With Liverpool being one of the clubs announcing themselves as part of the proposed new European Super League it might have some Rangers fans worrying about their future managerial situation.
The Anfield club are one of the biggest and most powerful in the world game at present but over even the last three decades they haven’t quite performed at the level historically expected of them.Their presence in this elitist group of money-grabbers – despite being traditionally considered a socialist, working-man’s football club in the image of the city and Sir Matt Busby – has left plenty sick.
Not least many of their own fans.
Alongside some of the biggest clubs in football Liverpool and their charges hope to solidify their position at the top of the global game eternally, raking in a fortune year-on-year in some kind of footballing world series built in the image of their commercially indulgent American owners.
This is the opposite standpoint of the views of German coach Jurgen Klopp who has previously spoken out against the European Super League.
Back in 2019, Klopp said he hoped the league would “never happen” and bemoaned “a system where Liverpool faces Real Madrid for 10 straight years” [Liverpool Echo].
The ex-Dortmund manager was once again asked about the proposals as Liverpool drew 1-1 with Leeds United in the Premier League now that they’ve been enshrined in writing between the 12 named clubs.
These are Arsenal, Arsenal, Chelsea, Liverpool, Manchester City, Manchester United and Tottenham from England and AC Milan, Atletico Madrid, Barcelona, Inter Milan, Juventus and Real Madrid from Italy and Spain.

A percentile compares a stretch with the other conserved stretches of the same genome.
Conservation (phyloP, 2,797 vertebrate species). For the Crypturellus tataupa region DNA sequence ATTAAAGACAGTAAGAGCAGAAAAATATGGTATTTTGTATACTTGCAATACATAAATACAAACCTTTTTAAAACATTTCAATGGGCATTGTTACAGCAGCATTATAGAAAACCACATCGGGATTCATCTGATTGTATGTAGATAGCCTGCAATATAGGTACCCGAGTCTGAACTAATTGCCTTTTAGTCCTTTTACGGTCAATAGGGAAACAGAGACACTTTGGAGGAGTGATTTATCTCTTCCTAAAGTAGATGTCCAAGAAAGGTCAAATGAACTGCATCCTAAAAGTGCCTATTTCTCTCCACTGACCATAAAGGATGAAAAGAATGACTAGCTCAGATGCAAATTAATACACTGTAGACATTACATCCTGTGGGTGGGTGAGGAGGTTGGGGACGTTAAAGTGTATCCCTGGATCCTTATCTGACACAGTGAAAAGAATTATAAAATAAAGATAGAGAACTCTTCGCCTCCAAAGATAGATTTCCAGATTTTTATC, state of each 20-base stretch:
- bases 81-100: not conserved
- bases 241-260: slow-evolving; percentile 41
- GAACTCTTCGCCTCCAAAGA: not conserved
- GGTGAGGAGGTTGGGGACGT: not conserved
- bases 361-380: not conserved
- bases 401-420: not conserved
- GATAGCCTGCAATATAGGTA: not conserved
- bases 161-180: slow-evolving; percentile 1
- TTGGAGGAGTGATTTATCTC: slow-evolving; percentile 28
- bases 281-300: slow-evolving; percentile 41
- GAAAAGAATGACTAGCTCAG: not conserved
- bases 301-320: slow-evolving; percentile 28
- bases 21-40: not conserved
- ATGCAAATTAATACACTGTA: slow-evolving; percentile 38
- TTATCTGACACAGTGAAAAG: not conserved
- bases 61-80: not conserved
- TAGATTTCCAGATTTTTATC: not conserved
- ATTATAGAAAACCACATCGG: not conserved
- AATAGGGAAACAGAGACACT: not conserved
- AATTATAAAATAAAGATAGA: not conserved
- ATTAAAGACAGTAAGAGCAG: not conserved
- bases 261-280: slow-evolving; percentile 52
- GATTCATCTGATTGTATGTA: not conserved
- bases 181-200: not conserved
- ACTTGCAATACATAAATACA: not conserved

“I don’t like it one bit and hopefully it doesn’t happen,” said Klopp [BBC Sport].
“It [the current system] has worked well for a long time. What has made it special, what we have done over the last few years, is we have earned the right to win the Champions League and the Premier League. The product we have currently is very good.
“It is difficult. Coming into the game today Leeds fans were making their feelings shown. As players we don’t really have a say so it feels a bit unjust.”
When pressed on speculation about his future, Klopp said, “I heard I will resign. If times get tough it makes me even more sticky that I will stay”.
So whilst there is definitely friction between Klopp, Liverpool and this proposed European Super League, Rangers fans probably don’t have much to worry about just yet.
Rangers boss Steven Gerrard – a humbling man who rarely if ever forgets his roots – has been signposted as a future Anfield manager, the ex-Reds midfielder having a spiritual home on Merseyside.But going by the route Liverpool appear to be on, does the American regime look like it has any respect for sentimentality regarding the Anfield club’s history?
Not that Gerrard would be invited to manage Liverpool on sentiment alone – the Gers boss’ success in Glasgow currently has another Premier League ESL club linked to the manager.